We come today with great news: the first book, Sinclair’s Almanac, is fully drafted! It’s now off to the first edit pass. Now, “first edit pass” might be a little vague for some, so we figured we would use this opportunity to give you a little behind-the-scenes insight as to how we operate and produce content at Sinclair’s Library.
The Claim Sheet
For each book, we have a claim sheet, where we manage the book’s scope, content, and progress. How does it work? Each category of content (in the example here, subclasses) has a number of slots allocated.
Some slots are filled with predetermined concepts (such as the Pew Pew Mage). These represent particularly resonant concepts, niches we want to fill, or ideas from the team leads that we’d like to see in the book, but don’t necessarily want to, or have the time to, write ourselves. We mark the concept and leave it up for grabs, letting one of our writers with a passion for the concept flesh it out themselves.
Some slots are left blank, leaving opportunities for our team of talented writers to pitch something cool. They bring an idea forward—sometimes writing a quick draft to give us a better picture of what they’re aiming for—and if the design gets approved, they’re off to the races.
Then comes in the team lead. Team leads are, simply, a smaller team of writers in charge of maintaining cohesion. They do the first fresh read of the design, perform an initial balance check, give the writer their opinion on it, and make sure the design will integrate well with the rest of the book’s content; this includes checking for thematic or mechanical overlap with existing content, as well as directing the writer to another design (and its respective author) that could interact nicely with each other. Once everyone is happy with it, the team lead greenlights the design for edits.
The Editing Process
Once a design is sent to editorial via the Ready for Edits folder, the design’s assigned editor goes through the piece—discussing matters with the team lead if questions arise—performing the second balance check and, well, editing the text. (In the initial edit pass, this is done via comments, giving authors guidance and advice and permitting them to make their own adjustments.) Then the design is sent back to the original writer to address the edits. Edits are made, text is improved, mechanical hiccups are corrected, and the writer tags it “Revised”. Once these revisions are completed to their satisfaction, the writer relinquishes the design for final preparation; from there, our illustrious and tyrannical editing lead Isabelle Thorne does a final edit pass, making sure both the writing and balance passes our high quality standards, and sends it to layout.
At any point during the process, the editing lead is entitled to deem a design “ready for 5e”. This means a rewrite is now off the table, and no conceptual issues have been found. As this point, the “ready for 5e” box is checked—what would we do without Excel?—and the design is placed on the 5e team’s own Claim Sheet, where our conversion director David N. Ross assigns it to a 5e writer. From there, the design undergoes a very similar process, converting the design and making sure it’s ready for layout.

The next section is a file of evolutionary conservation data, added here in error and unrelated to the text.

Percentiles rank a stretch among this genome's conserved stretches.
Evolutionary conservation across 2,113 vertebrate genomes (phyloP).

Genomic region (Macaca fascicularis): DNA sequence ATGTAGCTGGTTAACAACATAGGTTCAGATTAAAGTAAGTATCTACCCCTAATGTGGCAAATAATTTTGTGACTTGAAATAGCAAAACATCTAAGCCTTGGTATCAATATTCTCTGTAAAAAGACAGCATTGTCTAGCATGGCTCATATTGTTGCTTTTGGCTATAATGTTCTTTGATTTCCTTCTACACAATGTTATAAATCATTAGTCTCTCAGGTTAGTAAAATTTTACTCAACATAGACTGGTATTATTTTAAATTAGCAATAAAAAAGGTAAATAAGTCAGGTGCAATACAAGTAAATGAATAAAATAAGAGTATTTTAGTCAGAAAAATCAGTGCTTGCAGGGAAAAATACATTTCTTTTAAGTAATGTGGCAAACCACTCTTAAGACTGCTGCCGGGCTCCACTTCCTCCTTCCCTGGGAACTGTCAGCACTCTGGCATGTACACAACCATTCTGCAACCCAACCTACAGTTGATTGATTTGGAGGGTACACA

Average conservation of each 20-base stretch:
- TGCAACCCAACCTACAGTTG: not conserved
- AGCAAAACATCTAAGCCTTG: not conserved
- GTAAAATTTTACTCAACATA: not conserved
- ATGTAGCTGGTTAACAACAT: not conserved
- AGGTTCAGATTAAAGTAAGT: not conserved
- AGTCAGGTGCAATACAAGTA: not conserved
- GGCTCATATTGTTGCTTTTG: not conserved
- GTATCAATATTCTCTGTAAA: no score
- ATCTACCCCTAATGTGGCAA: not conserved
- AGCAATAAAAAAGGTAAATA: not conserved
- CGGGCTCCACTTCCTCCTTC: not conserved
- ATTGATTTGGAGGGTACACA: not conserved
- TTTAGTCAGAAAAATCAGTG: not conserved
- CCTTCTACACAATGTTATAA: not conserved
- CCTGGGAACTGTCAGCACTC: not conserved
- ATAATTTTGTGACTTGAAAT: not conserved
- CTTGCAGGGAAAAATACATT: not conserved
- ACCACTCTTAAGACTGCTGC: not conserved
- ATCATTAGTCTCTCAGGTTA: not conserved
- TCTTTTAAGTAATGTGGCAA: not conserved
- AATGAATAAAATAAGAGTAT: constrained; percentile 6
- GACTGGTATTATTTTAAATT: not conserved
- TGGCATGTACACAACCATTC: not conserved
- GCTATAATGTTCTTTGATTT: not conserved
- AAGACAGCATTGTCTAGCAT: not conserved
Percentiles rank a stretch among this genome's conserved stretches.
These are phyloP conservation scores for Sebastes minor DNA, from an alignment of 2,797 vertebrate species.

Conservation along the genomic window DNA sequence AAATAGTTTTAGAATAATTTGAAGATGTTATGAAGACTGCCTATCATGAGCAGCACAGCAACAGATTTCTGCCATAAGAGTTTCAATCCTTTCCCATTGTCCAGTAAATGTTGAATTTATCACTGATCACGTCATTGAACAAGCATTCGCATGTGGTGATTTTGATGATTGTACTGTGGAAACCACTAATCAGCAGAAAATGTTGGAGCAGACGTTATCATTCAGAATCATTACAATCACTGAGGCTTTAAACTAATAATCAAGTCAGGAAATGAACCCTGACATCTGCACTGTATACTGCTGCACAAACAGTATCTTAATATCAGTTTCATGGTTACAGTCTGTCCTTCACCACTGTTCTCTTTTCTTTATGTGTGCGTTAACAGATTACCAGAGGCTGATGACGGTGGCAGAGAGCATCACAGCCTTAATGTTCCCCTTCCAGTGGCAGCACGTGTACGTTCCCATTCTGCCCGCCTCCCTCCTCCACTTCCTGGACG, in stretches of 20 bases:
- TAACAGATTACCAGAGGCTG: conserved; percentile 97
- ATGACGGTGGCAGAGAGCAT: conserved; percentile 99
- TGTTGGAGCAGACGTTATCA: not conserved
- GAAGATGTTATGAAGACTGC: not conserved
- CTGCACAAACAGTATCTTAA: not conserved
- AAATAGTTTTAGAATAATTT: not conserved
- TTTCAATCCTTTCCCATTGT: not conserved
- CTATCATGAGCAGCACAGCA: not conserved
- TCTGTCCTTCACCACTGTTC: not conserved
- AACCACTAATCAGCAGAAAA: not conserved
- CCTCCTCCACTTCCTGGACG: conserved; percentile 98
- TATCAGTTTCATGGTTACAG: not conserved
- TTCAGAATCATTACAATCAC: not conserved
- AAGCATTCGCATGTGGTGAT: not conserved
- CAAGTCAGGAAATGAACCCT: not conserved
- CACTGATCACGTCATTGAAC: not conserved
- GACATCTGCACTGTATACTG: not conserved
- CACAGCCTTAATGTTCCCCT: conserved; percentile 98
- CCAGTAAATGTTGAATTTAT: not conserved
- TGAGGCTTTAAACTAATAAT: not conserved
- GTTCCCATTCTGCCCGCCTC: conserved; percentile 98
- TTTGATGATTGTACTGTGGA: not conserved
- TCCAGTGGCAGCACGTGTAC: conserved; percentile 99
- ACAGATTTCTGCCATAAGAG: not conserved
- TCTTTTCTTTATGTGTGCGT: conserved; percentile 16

Why this process?
Some of you may be familiar with standard industry practices, and so might know that this is an unorthodox method, slower than the usual creative process. So why so many loops; why so many people involved on a single design? Simply, quality. By letting our writers pitch designs, we make sure much of what’s written for our books is someone’s passion, an idea championed by the writers themselves. By including a team lead in the writing process, we make sure content remains cohesive and aligned with the book’s overall concept, and that this conceptual oversight is shared with the writers. By adding an additional editing loop with revisions performed by the writers, we make sure our more junior writers get to learn and improve from veteran editors, with direct feedback on each design submitted; further, this lets writers remain invested in their designs, rather than casting their content into a black box. All these extra steps—while admittedly requiring investments of both time and money—are intended to guarantee the highest-quality content not only for this project, but for the future of the Sinclair’s line.
Okay, that’s great. What about playtesting?
The Almanac is written, congrats! But I don’t see the playtest content anywhere on this process. Unlike the rest of the phases, playtest is handled on a design-by-design basis. Some designs will be sent to playtest after the first edit pass, others after the second edit pass, and the most complex or innovative may be sent more than once. Designing this workflow took some time, trial, and errors; bottlenecks were encountered along the way, and… well, things got delayed. Our online forms and Discord server are ready to receive playtest feedback, and we are simply waiting for the content to be ready. The good news: you won’t have to wait a month between each playtest package to drop. As the Almanac is fully written, we’re hoping it won’t be too long a wait. Trust us, we’re just as excited for you to see this content as you are to see it!